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Trampoline Parks And Personal Injury Claims

Trampoline Parks and Personal Injury Claims

There’s no doubt that trampoline parks are enjoyable for everyone, but this fun often comes with a huge risk of injury. News stories of people who are injured at trampoline parks filing lawsuits are only becoming more frequent, as those injured at parks seek compensation for damages suffered. However, the result of these legal claims are in the news far less often. Most assume that all trampoline parks have strict safety policies, including liability waivers, verbal notices of risk, supervision and warning signs in an attempt to prevent injuries – but are these always effective, or even in place?

The primary defence for trampoline park companies facing legal action is the liability waiver that all customers must sign before entering the park. Quickly reviewing what makes a liability waiver effective, there are three essential elements that must be satisfied to waive liability of the park operators:

  1. The waiver must apply to the facts of how the accident occurred;
  2. The waiver must not be unconscionable; and,
  3. The waiver must not contradict public policy.

Waivers and Minors

It’s important to note that the legal recourse for an injury involving a minor can be quite different than of that for adults. Parents or guardians are responsible for signing liability waivers on the behalf of minors; however, parents can’t easily waive a minor’s rights. B.C. courts have upheld that a parent cannot bind a minor to an agreement waiving their right to sue. In this blog, we’ll specifically discuss cases involving adults (those older than the age of 19).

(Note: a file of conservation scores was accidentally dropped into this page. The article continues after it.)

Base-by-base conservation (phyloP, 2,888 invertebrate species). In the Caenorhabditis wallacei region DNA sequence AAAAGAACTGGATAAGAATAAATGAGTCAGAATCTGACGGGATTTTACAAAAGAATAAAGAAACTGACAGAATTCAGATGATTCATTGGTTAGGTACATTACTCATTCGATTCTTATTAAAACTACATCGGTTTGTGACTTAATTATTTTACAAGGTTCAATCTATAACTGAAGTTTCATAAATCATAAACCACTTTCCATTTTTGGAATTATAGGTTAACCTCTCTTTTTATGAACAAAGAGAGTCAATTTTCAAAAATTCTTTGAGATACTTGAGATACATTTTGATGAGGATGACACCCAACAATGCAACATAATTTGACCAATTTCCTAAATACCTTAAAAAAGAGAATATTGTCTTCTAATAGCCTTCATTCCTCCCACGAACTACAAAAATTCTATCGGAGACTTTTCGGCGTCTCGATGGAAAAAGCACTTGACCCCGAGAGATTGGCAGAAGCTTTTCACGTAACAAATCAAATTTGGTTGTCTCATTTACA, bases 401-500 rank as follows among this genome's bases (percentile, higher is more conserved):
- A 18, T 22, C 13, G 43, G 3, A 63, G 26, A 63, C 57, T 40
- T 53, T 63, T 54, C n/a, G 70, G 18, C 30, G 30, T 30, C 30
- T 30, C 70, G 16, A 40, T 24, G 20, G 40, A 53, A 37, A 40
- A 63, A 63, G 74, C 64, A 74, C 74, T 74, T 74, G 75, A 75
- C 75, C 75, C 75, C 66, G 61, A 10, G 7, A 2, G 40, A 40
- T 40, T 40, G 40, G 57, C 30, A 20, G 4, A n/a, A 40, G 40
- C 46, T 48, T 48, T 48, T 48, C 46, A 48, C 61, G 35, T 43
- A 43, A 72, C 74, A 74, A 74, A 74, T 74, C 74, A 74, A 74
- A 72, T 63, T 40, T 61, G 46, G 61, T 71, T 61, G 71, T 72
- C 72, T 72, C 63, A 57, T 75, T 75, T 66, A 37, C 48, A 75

Waivers and Adults

Participating at a trampoline park can be much more dangerous than one might think.

Recreation companies are careful to include the details of how most injuries can occur at their facilities in their liability waiver. In general, it is rare for a waiver to be drafted in a way that contradicts public policy. It’s usually difficult for adults to win a negligence case against a trampoline park. This is because they’ve typically signed a waiver giving up their right to sue if an accident happens, and these accidents are often specifically described in the waiver itself. Nonetheless, there are several active cases of injured customers at trampoline parks, including the recent lawsuit of the Victoria man who died at a trampoline park in Richmond, BC.

Fatality in BC at a Trampoline Park

Greenwood, a stepfather of three, tragically broke his neck in a trampoline park accident when he jumped into a foam pit. His wife and children are now suing the trampoline park operators for his death. The company has had over a million visitors to their park and this was the first death at the facility. The family claims that there was no supervision and the staff had handled the situation improperly after the injury occurred.

The accident scene was reported as extremely chaotic and employees were unsure if they should remove Greenwood from the pit or let the ambulance handle it once they arrived. The employees on duty during the incident had no training in first aid or CPR. The coroner said that faster medical attention could have saved Greenwood’s life.